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Workers' Comp, budget woes, malpractice await Legislature
Publication: THE CHARLESTON GAZETTE
Published: Tuesday, December 03, 2002
Byline: Phil Kabler
firstname.lastname@example.org A look ahead to the 2003 legislative session Monday showed budget shortages, deficits in Workers' Compensation and Medicaid, a continuing medical malpractice insurance crisis and contentious issues including regulation of coal trucks and all-terrain vehicles.
"This next legislative session is going to present as significant a group of challenges as we've faced in this state," Gov. Bob Wise told a session sponsored by the state Associated Press Managing Editors on Monday.
A projected budget shortage of $190 million to $250 million will be the most serious issue facing the Legislature next session, speakers agreed Monday.
"I happen to think we can come out of this stronger and better," Wise said. "This shortfall is presenting us with challenges we needed to face." He said if lawmakers do not restructure state government next session, they will find themselves facing budget deficits each year.
Wise said the administration is looking to make government more efficient, and said some possibilities stand out, such as combining the Governor's Office of Technology with the state Information Services and Communications Division.
"That cries out for merging," he said.
The governor said he also wants to study the possibility of converting regional Division of Motor Vehicles branches into one-stop shops for all state government services, including Health and Human Resources agencies.
One area Wise said he won't cut is economic development.
"If you can't grow, you're always going to be in this downward spiral," he said. "This is absolutely the wrong time to be cutting back on economic development." He called the $200 million-plus of grants given out by the state Economic Development Grant Committee "vitally important," and said critics who propose using the video lottery bond funds to balance the budget are shortsighted.
"I think we're going to get more bang from the buck from the jobs created," he said.
Administration Secretary Greg Burton said the current budget crunch could be exacerbated if Circuit Judge Arthur Recht rules that the state must increase spending on public education by as much as $43 million a year.
"You're looking at massive layoffs if that decision comes down," said Burton. If it doesn't, he said, layoffs of state employees will be held to a minimum in the 2003-04 budget.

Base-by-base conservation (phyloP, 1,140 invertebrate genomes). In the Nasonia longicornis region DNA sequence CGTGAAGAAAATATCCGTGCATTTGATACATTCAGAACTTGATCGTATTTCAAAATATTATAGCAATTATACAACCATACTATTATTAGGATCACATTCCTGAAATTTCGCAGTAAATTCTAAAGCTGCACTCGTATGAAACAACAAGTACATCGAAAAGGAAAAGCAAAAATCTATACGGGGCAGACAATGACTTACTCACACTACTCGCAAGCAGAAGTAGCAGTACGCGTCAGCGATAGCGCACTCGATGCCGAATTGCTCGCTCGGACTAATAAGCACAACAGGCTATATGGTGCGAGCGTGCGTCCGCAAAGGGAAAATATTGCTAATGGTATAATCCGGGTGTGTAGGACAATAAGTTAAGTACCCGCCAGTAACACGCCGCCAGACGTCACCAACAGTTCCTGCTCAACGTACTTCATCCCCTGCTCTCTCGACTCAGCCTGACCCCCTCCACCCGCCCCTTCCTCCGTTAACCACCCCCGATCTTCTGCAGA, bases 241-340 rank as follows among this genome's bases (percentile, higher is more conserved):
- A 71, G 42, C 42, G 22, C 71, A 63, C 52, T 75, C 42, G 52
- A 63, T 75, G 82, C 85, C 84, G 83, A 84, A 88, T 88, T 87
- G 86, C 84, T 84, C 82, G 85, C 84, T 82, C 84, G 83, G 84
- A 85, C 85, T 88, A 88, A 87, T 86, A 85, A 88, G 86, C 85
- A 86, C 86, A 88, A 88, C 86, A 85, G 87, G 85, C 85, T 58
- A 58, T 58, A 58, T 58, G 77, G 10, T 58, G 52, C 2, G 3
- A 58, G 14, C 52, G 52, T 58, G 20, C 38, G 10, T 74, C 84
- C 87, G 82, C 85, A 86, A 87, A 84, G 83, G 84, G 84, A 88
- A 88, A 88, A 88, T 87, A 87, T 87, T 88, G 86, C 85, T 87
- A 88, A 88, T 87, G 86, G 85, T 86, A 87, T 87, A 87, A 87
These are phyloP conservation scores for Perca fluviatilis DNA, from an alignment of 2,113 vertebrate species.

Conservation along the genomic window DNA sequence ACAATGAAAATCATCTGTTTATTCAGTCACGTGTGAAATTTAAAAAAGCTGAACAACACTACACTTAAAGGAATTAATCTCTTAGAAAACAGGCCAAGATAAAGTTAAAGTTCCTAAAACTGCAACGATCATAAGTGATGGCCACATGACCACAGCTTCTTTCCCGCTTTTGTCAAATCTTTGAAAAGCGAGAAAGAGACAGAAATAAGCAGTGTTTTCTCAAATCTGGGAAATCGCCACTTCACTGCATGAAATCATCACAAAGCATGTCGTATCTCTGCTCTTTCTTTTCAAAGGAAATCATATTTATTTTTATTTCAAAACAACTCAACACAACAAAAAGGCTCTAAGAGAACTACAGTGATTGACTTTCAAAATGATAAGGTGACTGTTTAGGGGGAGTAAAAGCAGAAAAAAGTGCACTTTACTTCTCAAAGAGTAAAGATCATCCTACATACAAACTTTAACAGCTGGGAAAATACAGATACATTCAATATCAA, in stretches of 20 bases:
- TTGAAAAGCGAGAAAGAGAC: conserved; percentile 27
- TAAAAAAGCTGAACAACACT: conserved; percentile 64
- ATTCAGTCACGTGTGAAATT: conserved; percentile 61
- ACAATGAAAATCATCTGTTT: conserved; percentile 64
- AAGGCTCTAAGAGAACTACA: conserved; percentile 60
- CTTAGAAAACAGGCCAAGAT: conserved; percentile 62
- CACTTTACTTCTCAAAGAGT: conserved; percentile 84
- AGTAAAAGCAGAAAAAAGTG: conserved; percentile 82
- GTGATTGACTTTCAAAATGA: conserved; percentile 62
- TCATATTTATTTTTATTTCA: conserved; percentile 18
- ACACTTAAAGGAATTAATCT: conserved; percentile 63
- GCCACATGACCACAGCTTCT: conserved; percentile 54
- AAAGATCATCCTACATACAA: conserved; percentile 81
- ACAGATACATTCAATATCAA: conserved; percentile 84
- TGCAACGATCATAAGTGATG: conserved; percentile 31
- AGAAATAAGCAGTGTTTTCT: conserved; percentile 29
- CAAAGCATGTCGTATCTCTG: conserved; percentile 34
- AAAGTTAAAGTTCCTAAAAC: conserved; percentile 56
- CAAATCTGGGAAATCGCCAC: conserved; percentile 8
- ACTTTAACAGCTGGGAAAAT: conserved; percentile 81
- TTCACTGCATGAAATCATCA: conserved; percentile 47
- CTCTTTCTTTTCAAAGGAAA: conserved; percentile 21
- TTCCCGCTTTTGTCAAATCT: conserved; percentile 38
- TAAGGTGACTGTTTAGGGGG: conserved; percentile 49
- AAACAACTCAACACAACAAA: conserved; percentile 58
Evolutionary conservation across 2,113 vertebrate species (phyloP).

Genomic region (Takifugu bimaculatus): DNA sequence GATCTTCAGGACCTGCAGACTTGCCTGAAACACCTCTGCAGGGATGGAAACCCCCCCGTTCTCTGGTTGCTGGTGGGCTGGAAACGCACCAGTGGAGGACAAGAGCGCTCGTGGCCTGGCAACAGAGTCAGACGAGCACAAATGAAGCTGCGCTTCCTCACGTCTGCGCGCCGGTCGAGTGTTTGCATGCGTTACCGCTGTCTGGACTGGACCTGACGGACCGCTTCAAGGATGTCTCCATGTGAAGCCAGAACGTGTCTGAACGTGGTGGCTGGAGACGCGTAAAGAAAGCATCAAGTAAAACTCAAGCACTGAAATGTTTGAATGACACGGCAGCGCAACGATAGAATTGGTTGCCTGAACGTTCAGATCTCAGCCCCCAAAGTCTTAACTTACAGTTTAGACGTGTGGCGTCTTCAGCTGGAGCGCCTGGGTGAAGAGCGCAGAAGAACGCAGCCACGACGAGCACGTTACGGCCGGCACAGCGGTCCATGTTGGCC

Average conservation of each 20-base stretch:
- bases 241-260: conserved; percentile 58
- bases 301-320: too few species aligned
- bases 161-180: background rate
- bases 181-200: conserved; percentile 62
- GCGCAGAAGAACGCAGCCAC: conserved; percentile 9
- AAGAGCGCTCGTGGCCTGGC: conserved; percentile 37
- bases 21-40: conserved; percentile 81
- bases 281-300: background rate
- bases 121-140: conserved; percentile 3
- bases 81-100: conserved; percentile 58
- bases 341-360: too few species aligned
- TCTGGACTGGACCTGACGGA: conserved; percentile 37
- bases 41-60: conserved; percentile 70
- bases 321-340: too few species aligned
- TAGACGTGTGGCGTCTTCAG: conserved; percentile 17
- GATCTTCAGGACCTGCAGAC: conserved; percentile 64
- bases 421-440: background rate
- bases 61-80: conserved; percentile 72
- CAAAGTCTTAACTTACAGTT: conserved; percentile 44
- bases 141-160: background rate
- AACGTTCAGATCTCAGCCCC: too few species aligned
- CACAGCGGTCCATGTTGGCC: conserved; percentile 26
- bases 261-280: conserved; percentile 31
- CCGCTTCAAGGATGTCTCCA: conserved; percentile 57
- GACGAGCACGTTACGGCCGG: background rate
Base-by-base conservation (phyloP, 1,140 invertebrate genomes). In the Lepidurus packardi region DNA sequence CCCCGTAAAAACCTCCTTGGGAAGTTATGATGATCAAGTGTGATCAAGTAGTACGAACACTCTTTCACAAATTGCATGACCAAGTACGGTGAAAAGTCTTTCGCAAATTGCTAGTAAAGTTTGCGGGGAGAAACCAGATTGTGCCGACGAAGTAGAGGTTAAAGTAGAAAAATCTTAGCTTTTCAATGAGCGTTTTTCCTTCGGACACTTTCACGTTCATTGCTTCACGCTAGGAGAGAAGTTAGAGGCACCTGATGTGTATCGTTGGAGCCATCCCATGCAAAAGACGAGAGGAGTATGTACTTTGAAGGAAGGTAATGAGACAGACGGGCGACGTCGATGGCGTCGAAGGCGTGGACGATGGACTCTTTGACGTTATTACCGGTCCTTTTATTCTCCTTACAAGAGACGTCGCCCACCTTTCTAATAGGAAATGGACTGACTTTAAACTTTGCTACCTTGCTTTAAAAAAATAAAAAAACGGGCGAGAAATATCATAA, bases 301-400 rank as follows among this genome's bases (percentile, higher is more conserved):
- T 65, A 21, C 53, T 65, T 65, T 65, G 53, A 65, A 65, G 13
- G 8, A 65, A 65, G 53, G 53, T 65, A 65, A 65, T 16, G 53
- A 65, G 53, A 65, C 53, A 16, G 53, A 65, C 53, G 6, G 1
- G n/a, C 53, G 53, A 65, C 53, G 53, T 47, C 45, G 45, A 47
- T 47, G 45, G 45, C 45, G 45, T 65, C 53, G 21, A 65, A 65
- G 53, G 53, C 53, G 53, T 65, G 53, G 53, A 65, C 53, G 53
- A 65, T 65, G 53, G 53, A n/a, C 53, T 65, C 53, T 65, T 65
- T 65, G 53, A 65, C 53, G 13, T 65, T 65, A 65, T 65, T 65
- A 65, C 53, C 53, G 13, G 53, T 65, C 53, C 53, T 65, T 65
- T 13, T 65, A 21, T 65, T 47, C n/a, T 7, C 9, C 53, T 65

Other key issues for the upcoming legislative session: s Medical malpractice insurance. Wise said he believes the program run by the state Board of Risk and Insurance Management, which will provide coverage to more than 1,100 doctors by the end of the year, has stanched the flow of doctors out of West Virginia.
House Majority Leader Rick Staton, D-Wyoming, said he believes lawmakers will seek a "comprehensive, complete fix" to the malpractice insurance crisis - "where everyone pays, where everyone hurts." He compared it to the comprehensive reform of Workers' Compensation in 1995.
Staton said he would like to see West Virginia join a consortium of states, both for multi-state malpractice coverage, and for laws that are consistent from state to state.
State Republican Chairman Kris Warner said he sees bipartisan support for a Republican-backed malpractice reform program using California law as a model, including capping non-economic damages at $250,000.
Staton said, regardless of whether the blame lies with the legal system, providers or the insurance industry, there is no question there is a health-care crisis in the state.
"It does certainly exist. There are doctors leaving the state," he said s Overweight coal trucks. After seeing his bill to increase legal weight limits while increasing enforcement die in a legislative deadlock this summer, Wise said he is trying to find a consensus on the issue.
"This is one of the more intractable issues out there," he said.
Staton noted that an amendment to reduce the maximum 120,000-pound limit to the current legal limit of 80,000 pounds passed by one vote in the House this summer.
"I haven't looked at the lay of the land after the election to see if that changed at all," he said s ATV regulation. Staton said the spate of fatal ATV accidents this year may finally lead lawmakers to regulate the four-wheelers. Staton said he prefers enacting manufacturers' recommendations, including requiring helmets, restricting usage on paved roads and requiring riders to be age 16 or older s Workers' Compensation unfunded liability. Warner said he is suspicious that reports indicating the unfunded liability in Workers' Comp is some $600 million larger than previous estimates came out only after the November general election.
"I would have relished the thought of how many delegates and senators we might have elected Nov. 5 if that had come out before," he said.
"There's no good time to announce you've got an additional $600 million shortfall," Wise responded, saying there was no attempt to delay the disclosure.
Wise said he believes an expedited claims process and more aggressive workplace safety programs could help reduce the backlog.
To contact staff writer Phil Kabler, use e-mail or call 348-1220.